As I promised, it’s May 4th and here is a post containing Actual Content. Ken Kuhlkin is a writer with style and punch, who effortlessly combines action, thought and emotion, who can set a scene and define a character in one masterly sentence. If you don’t believe me, go to his web site and read some of the free stories he’s provided.

His latest book is THE BIGGEST LIAR IN LOS ANGELES. Here’s what he had to say to me about the book:

In May, The Biggest Liar in Los Angeles will be published by Poisoned Pen Press. Though it’s the sixth in the series we’re calling the Tom Hickey California Century novels, it’s the first chronologically, set in 1926. The cast includes Sister Aimee Semple McPherson, William Randolph Hearst, Marion Davies, and and others as powerful and intriguing. It features plenty of real history and lots of drama. The book will be released in hard cover and trade paper simultaneously.

Now I turn the blog over to Ken, on the topic of how historical characters guide his story. TAKE IT AWAY, KEN!

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I enjoy writing about real characters, and history has always been a favorite subject of mine. Learning about history gives me insights into human nature and why as a race we’ve landed where we are now, and what may become of us.

The series of novels I’m obsessed with called for a book set in the 1920s. Which got me thinking about the evangelist Aimee Semple McPherson. My paternal grandmother, Harriet, harbored a deep grudge against Sister Aimee. That grandma was a mean woman. So I always imagined I might approve of Sister Aimee.

Now, Tom Hickey, the main character of my series, had a mother much like Harriet, I began to imagine him investigating Sister Aimee. So, with not much more than that idea in mind, I went exploring.

When I read about Sister Aimee’s 1926 disappearance and resurrection, and the fraud charges the DA brought against her, because she claimed she’d been kidnapped and he didn’t but the story, I knew I had to set my novel during the Grand Jury hearing.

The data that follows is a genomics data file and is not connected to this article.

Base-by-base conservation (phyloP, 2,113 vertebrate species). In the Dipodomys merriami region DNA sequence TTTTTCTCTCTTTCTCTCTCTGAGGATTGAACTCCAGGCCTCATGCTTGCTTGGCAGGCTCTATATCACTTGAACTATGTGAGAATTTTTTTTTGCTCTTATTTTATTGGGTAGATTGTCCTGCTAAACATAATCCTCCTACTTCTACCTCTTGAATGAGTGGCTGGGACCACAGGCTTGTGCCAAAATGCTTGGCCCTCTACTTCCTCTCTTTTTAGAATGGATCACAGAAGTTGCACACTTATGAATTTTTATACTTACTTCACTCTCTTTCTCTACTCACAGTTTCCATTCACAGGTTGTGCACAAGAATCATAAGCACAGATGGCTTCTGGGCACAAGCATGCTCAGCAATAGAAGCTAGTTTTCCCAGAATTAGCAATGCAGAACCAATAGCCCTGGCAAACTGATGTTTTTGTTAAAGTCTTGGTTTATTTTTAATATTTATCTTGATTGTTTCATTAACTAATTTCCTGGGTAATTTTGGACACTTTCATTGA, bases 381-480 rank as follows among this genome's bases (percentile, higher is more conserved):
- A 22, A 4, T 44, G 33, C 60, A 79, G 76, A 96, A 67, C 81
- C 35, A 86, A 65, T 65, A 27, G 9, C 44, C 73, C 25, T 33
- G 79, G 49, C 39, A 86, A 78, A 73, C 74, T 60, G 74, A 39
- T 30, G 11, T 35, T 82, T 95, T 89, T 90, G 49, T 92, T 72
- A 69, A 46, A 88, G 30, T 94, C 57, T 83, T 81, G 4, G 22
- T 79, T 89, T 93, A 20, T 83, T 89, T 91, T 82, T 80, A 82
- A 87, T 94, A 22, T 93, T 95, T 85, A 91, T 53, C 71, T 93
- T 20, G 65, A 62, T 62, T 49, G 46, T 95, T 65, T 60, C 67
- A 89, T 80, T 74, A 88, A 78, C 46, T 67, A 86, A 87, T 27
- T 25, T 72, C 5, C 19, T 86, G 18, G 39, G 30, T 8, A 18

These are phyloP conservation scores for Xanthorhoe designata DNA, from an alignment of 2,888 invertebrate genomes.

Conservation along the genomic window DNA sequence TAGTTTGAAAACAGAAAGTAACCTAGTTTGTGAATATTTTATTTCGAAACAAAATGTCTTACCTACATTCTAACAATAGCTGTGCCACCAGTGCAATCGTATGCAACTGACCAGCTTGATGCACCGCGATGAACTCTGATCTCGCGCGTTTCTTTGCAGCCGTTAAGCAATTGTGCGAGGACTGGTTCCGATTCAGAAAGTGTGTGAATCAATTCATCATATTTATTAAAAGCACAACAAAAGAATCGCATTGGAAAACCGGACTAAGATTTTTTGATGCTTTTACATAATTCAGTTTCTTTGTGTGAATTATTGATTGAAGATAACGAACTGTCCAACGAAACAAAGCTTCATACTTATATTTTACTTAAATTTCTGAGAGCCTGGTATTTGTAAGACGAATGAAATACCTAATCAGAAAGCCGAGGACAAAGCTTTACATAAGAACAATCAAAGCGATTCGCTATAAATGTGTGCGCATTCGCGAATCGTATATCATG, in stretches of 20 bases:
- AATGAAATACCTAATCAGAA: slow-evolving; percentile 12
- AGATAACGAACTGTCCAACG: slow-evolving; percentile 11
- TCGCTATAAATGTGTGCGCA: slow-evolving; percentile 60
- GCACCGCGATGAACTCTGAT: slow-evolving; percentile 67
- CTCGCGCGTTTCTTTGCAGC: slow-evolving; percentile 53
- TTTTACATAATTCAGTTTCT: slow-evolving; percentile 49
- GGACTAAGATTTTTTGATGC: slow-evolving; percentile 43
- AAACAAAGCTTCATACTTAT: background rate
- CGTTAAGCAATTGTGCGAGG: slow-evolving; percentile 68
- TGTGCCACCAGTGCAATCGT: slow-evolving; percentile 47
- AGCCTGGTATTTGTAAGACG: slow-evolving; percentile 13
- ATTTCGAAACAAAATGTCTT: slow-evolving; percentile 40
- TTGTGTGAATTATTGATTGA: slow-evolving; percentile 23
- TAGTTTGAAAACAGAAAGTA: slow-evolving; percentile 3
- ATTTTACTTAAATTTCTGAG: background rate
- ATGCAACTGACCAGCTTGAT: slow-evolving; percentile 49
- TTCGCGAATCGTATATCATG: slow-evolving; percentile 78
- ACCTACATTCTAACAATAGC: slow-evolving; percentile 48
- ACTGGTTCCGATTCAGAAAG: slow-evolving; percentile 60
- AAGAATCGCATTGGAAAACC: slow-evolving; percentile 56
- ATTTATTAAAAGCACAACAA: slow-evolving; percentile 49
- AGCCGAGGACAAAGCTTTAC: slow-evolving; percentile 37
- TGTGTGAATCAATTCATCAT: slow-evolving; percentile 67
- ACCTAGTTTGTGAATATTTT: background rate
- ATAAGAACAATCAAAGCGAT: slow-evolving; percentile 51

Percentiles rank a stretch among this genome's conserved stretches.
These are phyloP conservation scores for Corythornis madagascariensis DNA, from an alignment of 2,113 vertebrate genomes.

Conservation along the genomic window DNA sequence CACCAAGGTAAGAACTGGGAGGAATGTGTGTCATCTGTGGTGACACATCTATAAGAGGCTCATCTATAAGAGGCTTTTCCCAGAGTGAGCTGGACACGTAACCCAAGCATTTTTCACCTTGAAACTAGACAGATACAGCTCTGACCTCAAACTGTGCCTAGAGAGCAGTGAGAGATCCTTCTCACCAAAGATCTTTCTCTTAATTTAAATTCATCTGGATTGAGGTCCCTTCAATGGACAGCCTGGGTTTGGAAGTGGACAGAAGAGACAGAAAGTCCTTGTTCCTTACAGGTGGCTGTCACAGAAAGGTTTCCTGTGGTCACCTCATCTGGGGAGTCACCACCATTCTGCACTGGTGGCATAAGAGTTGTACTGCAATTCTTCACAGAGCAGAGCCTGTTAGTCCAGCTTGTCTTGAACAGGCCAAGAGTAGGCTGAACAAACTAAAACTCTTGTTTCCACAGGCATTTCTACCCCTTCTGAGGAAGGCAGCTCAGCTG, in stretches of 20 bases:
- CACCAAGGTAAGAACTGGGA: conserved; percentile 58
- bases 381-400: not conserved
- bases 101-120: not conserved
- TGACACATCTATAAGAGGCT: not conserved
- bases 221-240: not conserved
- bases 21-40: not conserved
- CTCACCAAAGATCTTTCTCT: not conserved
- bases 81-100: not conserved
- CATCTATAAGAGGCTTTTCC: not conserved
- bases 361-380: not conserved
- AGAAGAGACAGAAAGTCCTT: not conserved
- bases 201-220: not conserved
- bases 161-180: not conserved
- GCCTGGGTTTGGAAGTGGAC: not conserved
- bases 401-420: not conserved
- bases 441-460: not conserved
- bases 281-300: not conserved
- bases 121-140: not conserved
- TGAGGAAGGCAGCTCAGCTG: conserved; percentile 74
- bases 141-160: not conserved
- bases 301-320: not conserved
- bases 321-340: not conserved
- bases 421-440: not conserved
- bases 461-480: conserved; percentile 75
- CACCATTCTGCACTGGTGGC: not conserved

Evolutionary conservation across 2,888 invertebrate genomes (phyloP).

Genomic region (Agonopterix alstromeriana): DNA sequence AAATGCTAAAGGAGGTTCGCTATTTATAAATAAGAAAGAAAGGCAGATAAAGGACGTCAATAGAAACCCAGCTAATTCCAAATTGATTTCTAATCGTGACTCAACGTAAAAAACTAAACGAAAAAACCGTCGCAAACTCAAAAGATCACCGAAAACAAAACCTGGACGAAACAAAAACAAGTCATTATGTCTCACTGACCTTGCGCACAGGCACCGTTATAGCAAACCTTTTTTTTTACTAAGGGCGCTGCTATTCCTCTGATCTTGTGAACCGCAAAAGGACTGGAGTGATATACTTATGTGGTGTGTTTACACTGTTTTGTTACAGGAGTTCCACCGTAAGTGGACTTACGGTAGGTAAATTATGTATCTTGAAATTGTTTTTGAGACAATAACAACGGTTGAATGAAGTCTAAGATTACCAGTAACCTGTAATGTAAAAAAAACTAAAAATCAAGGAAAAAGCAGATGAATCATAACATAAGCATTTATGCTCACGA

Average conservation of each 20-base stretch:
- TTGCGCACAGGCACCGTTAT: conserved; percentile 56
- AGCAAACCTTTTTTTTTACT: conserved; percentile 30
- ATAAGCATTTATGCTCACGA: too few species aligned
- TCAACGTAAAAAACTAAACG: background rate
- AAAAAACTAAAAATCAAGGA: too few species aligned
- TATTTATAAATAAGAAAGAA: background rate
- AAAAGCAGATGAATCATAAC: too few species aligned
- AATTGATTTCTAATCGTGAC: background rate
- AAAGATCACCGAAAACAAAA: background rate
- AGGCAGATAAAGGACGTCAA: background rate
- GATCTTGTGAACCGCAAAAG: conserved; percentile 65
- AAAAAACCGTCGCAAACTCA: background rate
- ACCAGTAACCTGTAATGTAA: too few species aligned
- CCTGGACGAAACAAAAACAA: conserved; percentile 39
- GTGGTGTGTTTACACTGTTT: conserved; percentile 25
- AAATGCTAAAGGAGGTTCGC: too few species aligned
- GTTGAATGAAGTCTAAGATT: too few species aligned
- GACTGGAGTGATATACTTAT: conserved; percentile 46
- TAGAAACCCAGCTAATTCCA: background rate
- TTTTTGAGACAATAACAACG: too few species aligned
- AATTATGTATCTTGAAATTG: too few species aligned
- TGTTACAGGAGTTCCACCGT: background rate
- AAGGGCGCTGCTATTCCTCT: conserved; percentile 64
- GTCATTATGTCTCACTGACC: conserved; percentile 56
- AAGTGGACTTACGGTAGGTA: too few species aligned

Then I came across articles about the KKK in Los Angeles and Orange County during that era. The KKK had gotten new life from the film Birth of A Nation. And with them in mind, the idea for the conflict that gets Tom investigating came to me.

The more I read about Sister Aimee, the more fascinated I got, with her energy and creativity, and her willingness to jump into everything all at once. Missions, crusades, soup kitchens, orphanages. So her part in my story kept growing.

And when I learned that in 1926 the two most powerful men in Los Angeles were the rival owners of the Times (Harry Chandler), and the Examiner (William Randolph Hearst), I wanted to know more about them.

As you might guess, the story gets set into motion by a murder. But what really kicks it into gear is a media cover-up of the murder, a lynching. The motive for the murder came to me during the first draft, but I still wasn’t clear on the motive for the cover up until I was almost ready to send it to my editor and I learned about the dispute over the new train depot.

The decision about where to put the new depot was, in my view, one of the most crucial happenings in the history of the world.

Here’s a brief version.  The spring election of 1926 featured a sort of referendum about where to construct the new train station. The Union Pacific railroad wanted to build it on the existing site, because they owned rights of way that would’ve allowed them to send out rail lines from that site all over Southern California. If the existing site had been approved for the new station, L.A. might’ve become a model for cities where folks could get around without cars. But Harry Chandler had another idea. He wanted the new station to be on a site near the old plaza, most likely because one of the conglomerates he belonged to owned property around there.

His rival, Hearst, didn’t object very firmly, perhaps because Hearst and the Union Pacific were dedicated foes. So Chandler’s Times lobbied all out for the plaza site and Harry got his way, and L.A. became the model for a world dependent upon cars.

If I were an oil sheik, I would build a monument to Harry Chandler.

I’m also beholden to him, and Hearst, and Sister Aimee, because their lives guided me all the way through the writing of The Biggest Liar in Los Angeles.

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Thanks, Ken! Can’t wait to read the book!


writing prompt: Go thou, and do likewise.